Impersonation is always a safe bet in accessing your targets, but there are also less subtle ways to do it. An explosive golf ball easily took care of Mr. Caruso during his golf lesson, just as a falling chandelier can make quick work of anyone standing beneath it. Sapienza is a sandbox in which to carry out your goals in any way that you deem necessary and satisfying. Perhaps what I found most interesting is the ability to exploit each target’s weaknesses. Caruso is clearly struggling with the death of his mother, which can factor into his tendencies. In classic Hitman fashion, a flower delivery man outfit can be used to gain access onto the premises, where you might find Caruso grieving at his mother’s grave.
In contrast with Paris’ mansion, Sapienza just feels so much larger. The villa is not quite as big, but it is just as detailed and is actually more interesting. The courtyard is gorgeous, with an expansive view of both the ocean and the city skyline. Caruso’s villa feels like the home of a mafia boss, with armed “tough guy” security all around as well as typical kitchen staff and servants. Exploring the villa will yield a lot of great set pieces, but the most breathtaking part of it lies underground.
After navigating a series of underground tunnels, I arrived in the secret laboratory full of scientists and heavily armed guards. Clearly this was where the virus was held and I had to find some way of gaining access to the protected lab. Looking around this dangerous area, I noted the shoreside cave mouth where a seaplane was docked. For the first time in a Hitman game, I felt like James Bond taking on the ultimate villain.
In addition to the main story mission there are smaller, objective-based escalation missions. Essentially these are brief variations on World of Tomorrow. The objective is to take out different targets in a variety of ways, but it’s essentially the same mission with a new target. It can be fun to approach the area with a different perspective, but it only adds a little more depth to the mission.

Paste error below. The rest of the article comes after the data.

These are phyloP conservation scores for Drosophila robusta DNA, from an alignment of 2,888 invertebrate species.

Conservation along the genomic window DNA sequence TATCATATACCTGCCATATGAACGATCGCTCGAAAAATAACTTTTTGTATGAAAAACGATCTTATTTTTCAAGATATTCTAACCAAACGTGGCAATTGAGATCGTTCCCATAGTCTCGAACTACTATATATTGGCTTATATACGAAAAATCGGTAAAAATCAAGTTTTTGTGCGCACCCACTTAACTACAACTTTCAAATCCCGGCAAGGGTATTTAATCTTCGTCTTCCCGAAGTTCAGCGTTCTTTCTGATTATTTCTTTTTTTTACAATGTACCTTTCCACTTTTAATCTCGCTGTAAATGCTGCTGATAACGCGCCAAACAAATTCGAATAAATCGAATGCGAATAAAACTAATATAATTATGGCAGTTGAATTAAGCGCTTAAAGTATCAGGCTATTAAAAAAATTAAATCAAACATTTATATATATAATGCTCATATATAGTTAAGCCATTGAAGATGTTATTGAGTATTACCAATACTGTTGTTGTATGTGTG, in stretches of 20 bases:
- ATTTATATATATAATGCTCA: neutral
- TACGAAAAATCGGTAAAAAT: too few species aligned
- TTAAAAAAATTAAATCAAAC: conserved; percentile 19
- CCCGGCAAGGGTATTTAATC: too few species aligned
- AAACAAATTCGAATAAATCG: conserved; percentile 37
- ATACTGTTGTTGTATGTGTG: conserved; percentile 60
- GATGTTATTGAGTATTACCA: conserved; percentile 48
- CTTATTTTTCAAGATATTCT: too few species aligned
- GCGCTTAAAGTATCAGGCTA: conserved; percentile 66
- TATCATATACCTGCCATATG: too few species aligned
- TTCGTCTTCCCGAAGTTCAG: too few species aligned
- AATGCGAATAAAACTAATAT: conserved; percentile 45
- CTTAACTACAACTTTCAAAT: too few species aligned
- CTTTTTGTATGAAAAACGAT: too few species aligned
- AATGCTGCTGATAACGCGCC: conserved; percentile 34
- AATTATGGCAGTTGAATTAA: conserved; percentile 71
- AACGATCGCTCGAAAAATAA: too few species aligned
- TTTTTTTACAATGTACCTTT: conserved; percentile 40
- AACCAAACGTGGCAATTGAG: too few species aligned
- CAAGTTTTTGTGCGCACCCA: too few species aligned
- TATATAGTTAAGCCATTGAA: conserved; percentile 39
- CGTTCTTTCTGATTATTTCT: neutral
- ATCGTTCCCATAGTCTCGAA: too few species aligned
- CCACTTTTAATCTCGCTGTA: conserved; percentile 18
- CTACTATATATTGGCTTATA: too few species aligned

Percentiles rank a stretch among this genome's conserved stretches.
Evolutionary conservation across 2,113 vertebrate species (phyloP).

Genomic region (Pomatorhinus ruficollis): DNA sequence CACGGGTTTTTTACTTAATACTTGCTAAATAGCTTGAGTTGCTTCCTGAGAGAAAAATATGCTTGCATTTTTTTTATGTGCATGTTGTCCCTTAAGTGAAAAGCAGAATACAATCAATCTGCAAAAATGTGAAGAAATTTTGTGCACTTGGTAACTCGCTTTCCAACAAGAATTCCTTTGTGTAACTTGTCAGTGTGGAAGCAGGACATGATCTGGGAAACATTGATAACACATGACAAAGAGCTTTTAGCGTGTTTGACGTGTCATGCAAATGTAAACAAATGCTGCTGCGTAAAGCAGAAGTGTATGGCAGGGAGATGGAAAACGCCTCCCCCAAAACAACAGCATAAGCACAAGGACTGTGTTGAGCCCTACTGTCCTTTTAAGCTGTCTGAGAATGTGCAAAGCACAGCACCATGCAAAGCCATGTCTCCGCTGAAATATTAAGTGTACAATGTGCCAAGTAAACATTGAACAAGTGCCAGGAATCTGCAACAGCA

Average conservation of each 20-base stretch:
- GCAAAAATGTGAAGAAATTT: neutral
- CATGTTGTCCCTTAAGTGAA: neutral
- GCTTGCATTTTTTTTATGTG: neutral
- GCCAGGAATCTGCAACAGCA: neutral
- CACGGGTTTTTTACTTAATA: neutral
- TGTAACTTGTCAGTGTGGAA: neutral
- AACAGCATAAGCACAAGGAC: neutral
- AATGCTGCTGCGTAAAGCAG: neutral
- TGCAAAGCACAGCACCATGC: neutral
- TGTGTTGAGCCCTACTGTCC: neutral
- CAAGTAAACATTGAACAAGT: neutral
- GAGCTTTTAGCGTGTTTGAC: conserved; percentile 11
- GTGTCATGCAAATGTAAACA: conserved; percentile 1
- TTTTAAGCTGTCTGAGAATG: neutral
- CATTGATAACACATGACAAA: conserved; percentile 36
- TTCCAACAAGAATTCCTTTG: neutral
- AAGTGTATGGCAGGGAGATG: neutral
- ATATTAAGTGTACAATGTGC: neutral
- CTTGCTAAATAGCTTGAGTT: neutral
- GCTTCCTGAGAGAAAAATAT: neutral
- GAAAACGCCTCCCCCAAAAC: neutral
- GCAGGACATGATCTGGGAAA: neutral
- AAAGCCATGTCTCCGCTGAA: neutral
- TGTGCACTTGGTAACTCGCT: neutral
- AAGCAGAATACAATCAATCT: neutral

Experience points are rewarded with every successful completion of World of Tomorrow, with a lot of incentive placed on mission variety. These unlock new features such as weapon and gadget loadouts, outfits, and new starting points in the mission. For example, you might start the mission undercover as a gardener or chef as opposed to the default park bench in the center of town. It allows for a lot of replayability with new ways to approach the mission. Unfortunately I kept repeatedly getting disconnected from the Hitman servers during my playthroughs, which forced me to go back into the main menu in order to reconnect. This was certainly very frustrating, but not game-breaking.
Overall, episode 2 is an improvement over the debut episode, with more depth and a more interesting concept overall. Even though it’s essentially only one mission, it is very expansive and holds tons of replay value. The episodic release structure is still Hitman’s most puzzling aspect, but the game’s quality does not feel diminished in any way. The town of Sapienza is massive and the game mechanics have never felt better.